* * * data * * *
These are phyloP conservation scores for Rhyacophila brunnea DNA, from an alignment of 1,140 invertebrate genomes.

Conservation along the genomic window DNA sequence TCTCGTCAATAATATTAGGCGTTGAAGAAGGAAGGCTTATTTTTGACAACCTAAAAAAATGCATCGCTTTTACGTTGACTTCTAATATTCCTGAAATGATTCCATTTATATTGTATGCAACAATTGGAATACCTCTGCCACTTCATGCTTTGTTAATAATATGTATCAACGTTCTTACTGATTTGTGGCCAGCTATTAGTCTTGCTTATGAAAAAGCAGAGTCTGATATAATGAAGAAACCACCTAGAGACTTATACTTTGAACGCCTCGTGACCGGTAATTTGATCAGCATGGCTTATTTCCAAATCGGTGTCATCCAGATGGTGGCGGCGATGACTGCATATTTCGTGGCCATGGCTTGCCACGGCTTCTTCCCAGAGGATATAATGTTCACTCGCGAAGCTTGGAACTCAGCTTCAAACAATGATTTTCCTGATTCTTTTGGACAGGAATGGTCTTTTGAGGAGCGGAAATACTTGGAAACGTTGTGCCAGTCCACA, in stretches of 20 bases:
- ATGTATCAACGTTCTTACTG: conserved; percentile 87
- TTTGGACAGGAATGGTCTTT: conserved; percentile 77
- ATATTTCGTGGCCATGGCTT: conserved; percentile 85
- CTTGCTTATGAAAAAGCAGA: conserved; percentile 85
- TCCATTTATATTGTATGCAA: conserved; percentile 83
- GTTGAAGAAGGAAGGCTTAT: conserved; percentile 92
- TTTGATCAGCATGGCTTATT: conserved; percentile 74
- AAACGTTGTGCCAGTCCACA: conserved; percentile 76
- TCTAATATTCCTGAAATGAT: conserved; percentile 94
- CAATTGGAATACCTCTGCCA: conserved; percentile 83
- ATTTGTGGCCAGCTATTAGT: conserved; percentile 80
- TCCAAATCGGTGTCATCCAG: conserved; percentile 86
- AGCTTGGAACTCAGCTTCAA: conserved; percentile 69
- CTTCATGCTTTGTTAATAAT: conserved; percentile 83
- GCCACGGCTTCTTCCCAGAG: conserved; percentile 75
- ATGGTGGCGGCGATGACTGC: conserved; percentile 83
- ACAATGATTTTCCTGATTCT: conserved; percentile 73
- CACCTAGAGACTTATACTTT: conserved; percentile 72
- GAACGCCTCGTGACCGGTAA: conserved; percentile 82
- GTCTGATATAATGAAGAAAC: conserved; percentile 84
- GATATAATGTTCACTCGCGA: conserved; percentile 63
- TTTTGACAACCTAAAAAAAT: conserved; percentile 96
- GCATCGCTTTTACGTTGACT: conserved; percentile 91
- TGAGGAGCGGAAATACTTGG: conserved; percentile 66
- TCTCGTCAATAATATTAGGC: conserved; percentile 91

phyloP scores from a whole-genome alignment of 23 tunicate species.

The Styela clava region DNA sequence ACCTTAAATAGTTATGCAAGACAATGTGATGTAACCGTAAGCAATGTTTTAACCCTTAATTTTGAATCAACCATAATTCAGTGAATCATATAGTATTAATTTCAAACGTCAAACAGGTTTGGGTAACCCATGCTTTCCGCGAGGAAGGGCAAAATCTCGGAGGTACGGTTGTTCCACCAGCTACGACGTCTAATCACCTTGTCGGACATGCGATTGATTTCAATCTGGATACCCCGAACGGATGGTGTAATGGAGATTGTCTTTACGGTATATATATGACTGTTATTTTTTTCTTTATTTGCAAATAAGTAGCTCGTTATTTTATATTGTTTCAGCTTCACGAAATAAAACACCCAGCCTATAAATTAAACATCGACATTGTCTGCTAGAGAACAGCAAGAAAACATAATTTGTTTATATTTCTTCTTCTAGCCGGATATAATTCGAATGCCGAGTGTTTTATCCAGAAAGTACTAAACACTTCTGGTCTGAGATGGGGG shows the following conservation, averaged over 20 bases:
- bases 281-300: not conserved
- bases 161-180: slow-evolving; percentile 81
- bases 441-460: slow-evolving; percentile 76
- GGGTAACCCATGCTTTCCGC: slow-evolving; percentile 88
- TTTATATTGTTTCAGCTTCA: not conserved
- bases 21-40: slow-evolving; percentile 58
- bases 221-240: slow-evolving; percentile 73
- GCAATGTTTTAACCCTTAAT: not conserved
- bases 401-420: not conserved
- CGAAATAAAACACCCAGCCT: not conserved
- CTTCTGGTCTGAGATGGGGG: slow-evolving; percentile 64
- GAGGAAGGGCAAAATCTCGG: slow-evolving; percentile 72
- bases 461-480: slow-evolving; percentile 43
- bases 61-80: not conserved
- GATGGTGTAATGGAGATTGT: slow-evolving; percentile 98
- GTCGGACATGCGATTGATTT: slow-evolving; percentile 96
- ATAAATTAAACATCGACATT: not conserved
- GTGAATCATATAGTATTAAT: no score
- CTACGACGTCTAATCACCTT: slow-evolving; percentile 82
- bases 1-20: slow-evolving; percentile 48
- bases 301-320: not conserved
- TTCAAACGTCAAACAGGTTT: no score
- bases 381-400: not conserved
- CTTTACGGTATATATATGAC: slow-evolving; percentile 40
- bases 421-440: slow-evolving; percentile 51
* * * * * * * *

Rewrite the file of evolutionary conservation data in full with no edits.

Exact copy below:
These are phyloP conservation scores for Rhyacophila brunnea DNA, from an alignment of 1,140 invertebrate genomes.

Conservation along the genomic window DNA sequence TCTCGTCAATAATATTAGGCGTTGAAGAAGGAAGGCTTATTTTTGACAACCTAAAAAAATGCATCGCTTTTACGTTGACTTCTAATATTCCTGAAATGATTCCATTTATATTGTATGCAACAATTGGAATACCTCTGCCACTTCATGCTTTGTTAATAATATGTATCAACGTTCTTACTGATTTGTGGCCAGCTATTAGTCTTGCTTATGAAAAAGCAGAGTCTGATATAATGAAGAAACCACCTAGAGACTTATACTTTGAACGCCTCGTGACCGGTAATTTGATCAGCATGGCTTATTTCCAAATCGGTGTCATCCAGATGGTGGCGGCGATGACTGCATATTTCGTGGCCATGGCTTGCCACGGCTTCTTCCCAGAGGATATAATGTTCACTCGCGAAGCTTGGAACTCAGCTTCAAACAATGATTTTCCTGATTCTTTTGGACAGGAATGGTCTTTTGAGGAGCGGAAATACTTGGAAACGTTGTGCCAGTCCACA, in stretches of 20 bases:
- ATGTATCAACGTTCTTACTG: conserved; percentile 87
- TTTGGACAGGAATGGTCTTT: conserved; percentile 77
- ATATTTCGTGGCCATGGCTT: conserved; percentile 85
- CTTGCTTATGAAAAAGCAGA: conserved; percentile 85
- TCCATTTATATTGTATGCAA: conserved; percentile 83
- GTTGAAGAAGGAAGGCTTAT: conserved; percentile 92
- TTTGATCAGCATGGCTTATT: conserved; percentile 74
- AAACGTTGTGCCAGTCCACA: conserved; percentile 76
- TCTAATATTCCTGAAATGAT: conserved; percentile 94
- CAATTGGAATACCTCTGCCA: conserved; percentile 83
- ATTTGTGGCCAGCTATTAGT: conserved; percentile 80
- TCCAAATCGGTGTCATCCAG: conserved; percentile 86
- AGCTTGGAACTCAGCTTCAA: conserved; percentile 69
- CTTCATGCTTTGTTAATAAT: conserved; percentile 83
- GCCACGGCTTCTTCCCAGAG: conserved; percentile 75
- ATGGTGGCGGCGATGACTGC: conserved; percentile 83
- ACAATGATTTTCCTGATTCT: conserved; percentile 73
- CACCTAGAGACTTATACTTT: conserved; percentile 72
- GAACGCCTCGTGACCGGTAA: conserved; percentile 82
- GTCTGATATAATGAAGAAAC: conserved; percentile 84
- GATATAATGTTCACTCGCGA: conserved; percentile 63
- TTTTGACAACCTAAAAAAAT: conserved; percentile 96
- GCATCGCTTTTACGTTGACT: conserved; percentile 91
- TGAGGAGCGGAAATACTTGG: conserved; percentile 66
- TCTCGTCAATAATATTAGGC: conserved; percentile 91

phyloP scores from a whole-genome alignment of 23 tunicate species.

The Styela clava region DNA sequence ACCTTAAATAGTTATGCAAGACAATGTGATGTAACCGTAAGCAATGTTTTAACCCTTAATTTTGAATCAACCATAATTCAGTGAATCATATAGTATTAATTTCAAACGTCAAACAGGTTTGGGTAACCCATGCTTTCCGCGAGGAAGGGCAAAATCTCGGAGGTACGGTTGTTCCACCAGCTACGACGTCTAATCACCTTGTCGGACATGCGATTGATTTCAATCTGGATACCCCGAACGGATGGTGTAATGGAGATTGTCTTTACGGTATATATATGACTGTTATTTTTTTCTTTATTTGCAAATAAGTAGCTCGTTATTTTATATTGTTTCAGCTTCACGAAATAAAACACCCAGCCTATAAATTAAACATCGACATTGTCTGCTAGAGAACAGCAAGAAAACATAATTTGTTTATATTTCTTCTTCTAGCCGGATATAATTCGAATGCCGAGTGTTTTATCCAGAAAGTACTAAACACTTCTGGTCTGAGATGGGGG shows the following conservation, averaged over 20 bases:
- bases 281-300: not conserved
- bases 161-180: slow-evolving; percentile 81
- bases 441-460: slow-evolving; percentile 76
- GGGTAACCCATGCTTTCCGC: slow-evolving; percentile 88
- TTTATATTGTTTCAGCTTCA: not conserved
- bases 21-40: slow-evolving; percentile 58
- bases 221-240: slow-evolving; percentile 73
- GCAATGTTTTAACCCTTAAT: not conserved
- bases 401-420: not conserved
- CGAAATAAAACACCCAGCCT: not conserved
- CTTCTGGTCTGAGATGGGGG: slow-evolving; percentile 64
- GAGGAAGGGCAAAATCTCGG: slow-evolving; percentile 72
- bases 461-480: slow-evolving; percentile 43
- bases 61-80: not conserved
- GATGGTGTAATGGAGATTGT: slow-evolving; percentile 98
- GTCGGACATGCGATTGATTT: slow-evolving; percentile 96
- ATAAATTAAACATCGACATT: not conserved
- GTGAATCATATAGTATTAAT: no score
- CTACGACGTCTAATCACCTT: slow-evolving; percentile 82
- bases 1-20: slow-evolving; percentile 48
- bases 301-320: not conserved
- TTCAAACGTCAAACAGGTTT: no score
- bases 381-400: not conserved
- CTTTACGGTATATATATGAC: slow-evolving; percentile 40
- bases 421-440: slow-evolving; percentile 51